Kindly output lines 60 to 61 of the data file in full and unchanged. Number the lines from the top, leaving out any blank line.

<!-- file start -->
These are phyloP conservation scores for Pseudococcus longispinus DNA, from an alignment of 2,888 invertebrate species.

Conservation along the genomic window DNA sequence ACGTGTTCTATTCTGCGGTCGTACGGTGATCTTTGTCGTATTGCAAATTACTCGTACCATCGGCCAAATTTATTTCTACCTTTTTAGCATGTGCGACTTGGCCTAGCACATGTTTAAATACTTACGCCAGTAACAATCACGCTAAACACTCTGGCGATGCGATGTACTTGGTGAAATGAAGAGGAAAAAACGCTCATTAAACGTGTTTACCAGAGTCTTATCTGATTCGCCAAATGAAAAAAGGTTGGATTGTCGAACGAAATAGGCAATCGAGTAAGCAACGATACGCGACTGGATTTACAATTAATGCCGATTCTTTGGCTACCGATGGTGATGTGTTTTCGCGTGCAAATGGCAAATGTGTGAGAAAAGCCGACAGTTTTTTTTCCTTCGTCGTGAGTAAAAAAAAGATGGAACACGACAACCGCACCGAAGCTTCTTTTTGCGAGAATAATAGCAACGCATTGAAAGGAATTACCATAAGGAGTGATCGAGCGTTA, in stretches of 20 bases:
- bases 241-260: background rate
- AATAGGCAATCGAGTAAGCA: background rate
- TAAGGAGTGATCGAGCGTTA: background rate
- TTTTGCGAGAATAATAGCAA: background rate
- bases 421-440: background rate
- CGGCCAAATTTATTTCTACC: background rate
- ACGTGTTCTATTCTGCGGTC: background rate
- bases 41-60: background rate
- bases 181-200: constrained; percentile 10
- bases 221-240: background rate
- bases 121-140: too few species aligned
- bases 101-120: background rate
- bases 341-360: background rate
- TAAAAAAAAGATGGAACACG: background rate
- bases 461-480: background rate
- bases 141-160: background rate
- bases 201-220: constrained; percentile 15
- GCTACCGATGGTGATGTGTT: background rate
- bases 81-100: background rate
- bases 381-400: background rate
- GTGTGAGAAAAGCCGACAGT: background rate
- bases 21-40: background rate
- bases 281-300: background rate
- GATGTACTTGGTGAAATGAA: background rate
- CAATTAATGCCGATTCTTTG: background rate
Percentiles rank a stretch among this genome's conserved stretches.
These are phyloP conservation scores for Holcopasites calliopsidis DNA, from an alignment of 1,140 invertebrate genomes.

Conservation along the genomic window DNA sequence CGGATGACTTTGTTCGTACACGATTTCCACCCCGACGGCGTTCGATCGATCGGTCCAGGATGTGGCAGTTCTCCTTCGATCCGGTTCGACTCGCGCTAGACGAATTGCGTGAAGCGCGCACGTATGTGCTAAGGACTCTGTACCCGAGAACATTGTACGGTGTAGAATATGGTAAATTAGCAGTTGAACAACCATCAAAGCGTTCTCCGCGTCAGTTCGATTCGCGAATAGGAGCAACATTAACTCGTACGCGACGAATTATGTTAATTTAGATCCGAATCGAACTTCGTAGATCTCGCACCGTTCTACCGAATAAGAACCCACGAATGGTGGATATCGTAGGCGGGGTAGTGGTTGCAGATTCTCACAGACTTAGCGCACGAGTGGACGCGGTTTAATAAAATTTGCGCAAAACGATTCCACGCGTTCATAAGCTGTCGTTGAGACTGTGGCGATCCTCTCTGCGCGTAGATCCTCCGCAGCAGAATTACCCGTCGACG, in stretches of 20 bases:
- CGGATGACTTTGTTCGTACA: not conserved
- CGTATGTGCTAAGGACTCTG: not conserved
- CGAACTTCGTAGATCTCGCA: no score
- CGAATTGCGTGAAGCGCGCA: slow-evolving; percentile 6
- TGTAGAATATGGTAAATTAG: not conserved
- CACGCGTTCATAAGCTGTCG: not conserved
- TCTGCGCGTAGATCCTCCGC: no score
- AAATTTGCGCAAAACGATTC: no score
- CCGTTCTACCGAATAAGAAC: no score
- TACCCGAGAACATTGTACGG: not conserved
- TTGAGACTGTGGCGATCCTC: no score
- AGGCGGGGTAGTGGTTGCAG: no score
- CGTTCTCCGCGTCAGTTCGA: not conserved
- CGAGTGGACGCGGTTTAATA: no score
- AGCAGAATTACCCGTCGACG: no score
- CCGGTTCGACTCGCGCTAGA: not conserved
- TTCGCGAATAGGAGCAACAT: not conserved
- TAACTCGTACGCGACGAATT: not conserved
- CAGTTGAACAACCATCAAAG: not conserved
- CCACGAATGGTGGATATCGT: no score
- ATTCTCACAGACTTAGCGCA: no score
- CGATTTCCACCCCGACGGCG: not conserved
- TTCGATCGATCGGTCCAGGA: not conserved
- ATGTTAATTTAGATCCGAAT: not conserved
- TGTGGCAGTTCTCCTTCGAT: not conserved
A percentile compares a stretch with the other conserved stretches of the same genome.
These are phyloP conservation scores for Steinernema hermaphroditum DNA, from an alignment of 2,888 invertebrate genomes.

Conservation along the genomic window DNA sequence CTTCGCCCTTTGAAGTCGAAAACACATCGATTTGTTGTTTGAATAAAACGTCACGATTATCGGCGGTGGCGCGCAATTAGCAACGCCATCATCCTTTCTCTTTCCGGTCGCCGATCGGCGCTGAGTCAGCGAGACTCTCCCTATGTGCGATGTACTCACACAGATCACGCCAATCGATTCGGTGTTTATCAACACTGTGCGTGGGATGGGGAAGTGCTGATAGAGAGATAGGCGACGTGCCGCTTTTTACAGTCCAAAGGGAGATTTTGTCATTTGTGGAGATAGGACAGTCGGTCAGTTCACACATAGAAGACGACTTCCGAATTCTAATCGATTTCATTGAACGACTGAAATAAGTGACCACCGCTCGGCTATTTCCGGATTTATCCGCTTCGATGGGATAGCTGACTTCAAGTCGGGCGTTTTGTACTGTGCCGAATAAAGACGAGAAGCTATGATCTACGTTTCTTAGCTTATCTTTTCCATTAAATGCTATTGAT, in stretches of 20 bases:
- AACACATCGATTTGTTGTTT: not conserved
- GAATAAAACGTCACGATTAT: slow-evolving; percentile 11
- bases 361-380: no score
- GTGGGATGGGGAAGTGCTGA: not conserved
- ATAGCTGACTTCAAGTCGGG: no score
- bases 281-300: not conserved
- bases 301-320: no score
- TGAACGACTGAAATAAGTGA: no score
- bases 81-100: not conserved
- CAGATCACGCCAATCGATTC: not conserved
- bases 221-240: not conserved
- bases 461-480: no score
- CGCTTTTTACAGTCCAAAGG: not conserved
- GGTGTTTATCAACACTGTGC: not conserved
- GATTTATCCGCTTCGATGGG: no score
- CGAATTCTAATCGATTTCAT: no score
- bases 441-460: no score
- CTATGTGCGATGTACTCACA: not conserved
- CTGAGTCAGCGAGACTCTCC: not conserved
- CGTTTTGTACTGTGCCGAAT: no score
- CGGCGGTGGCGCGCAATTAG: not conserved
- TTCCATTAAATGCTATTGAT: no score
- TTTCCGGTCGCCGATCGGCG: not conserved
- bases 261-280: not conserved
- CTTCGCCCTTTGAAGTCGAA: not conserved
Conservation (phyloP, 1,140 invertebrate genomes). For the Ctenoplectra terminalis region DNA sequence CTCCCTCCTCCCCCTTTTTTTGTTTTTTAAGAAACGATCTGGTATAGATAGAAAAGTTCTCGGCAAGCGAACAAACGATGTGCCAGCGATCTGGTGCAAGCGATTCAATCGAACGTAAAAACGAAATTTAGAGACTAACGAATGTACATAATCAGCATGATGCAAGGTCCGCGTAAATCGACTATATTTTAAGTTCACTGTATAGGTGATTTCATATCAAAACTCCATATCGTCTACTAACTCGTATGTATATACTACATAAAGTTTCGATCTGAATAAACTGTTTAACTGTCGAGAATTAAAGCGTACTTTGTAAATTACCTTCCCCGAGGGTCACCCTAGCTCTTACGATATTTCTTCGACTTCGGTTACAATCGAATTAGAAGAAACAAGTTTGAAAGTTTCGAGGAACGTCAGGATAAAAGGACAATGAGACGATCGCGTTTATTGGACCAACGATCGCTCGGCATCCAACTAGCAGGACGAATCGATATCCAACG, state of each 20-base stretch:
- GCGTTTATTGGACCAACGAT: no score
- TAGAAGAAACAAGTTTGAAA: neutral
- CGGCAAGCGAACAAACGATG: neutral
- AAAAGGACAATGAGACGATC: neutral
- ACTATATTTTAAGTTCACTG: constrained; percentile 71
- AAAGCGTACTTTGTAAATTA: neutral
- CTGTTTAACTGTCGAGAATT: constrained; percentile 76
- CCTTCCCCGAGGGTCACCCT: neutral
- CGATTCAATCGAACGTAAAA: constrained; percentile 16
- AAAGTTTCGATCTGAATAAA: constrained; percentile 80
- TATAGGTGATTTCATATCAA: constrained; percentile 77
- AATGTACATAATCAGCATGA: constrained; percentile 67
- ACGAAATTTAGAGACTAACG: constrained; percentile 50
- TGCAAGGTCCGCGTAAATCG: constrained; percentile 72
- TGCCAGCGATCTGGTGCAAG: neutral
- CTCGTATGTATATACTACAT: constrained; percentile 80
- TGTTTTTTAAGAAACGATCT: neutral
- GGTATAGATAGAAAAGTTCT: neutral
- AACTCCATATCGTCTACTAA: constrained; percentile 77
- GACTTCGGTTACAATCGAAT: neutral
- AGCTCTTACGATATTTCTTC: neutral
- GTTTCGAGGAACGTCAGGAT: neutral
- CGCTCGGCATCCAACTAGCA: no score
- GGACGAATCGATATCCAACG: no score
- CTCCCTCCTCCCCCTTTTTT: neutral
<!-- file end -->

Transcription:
- GAATAAAACGTCACGATTAT: slow-evolving; percentile 11
- bases 361-380: no score